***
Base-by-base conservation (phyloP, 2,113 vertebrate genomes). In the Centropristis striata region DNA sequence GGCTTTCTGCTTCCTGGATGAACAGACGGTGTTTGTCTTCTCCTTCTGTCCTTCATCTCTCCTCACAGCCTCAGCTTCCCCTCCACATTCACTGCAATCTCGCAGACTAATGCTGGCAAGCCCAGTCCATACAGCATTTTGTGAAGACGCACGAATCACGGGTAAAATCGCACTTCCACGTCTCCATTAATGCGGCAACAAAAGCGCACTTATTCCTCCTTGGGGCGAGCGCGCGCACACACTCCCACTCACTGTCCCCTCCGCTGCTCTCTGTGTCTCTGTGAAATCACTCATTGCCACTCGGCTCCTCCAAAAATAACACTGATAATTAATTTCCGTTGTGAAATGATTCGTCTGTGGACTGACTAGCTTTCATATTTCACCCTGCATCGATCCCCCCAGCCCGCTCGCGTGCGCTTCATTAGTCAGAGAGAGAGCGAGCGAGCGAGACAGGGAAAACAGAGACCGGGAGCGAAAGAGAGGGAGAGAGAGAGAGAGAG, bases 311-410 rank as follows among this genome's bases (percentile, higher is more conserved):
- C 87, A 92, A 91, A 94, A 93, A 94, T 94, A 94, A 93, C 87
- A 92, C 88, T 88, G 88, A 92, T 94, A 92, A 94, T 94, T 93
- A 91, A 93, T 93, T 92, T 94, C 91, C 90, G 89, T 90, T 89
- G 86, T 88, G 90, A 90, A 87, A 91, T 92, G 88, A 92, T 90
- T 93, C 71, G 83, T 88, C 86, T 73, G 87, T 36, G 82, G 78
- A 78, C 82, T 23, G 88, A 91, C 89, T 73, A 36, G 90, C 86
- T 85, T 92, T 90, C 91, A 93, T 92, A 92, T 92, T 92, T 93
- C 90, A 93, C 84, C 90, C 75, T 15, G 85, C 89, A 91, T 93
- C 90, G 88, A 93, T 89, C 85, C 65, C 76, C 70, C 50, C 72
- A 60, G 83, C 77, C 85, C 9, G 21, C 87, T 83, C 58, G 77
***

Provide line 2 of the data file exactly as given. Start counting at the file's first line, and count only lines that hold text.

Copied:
- C 87, A 92, A 91, A 94, A 93, A 94, T 94, A 94, A 93, C 87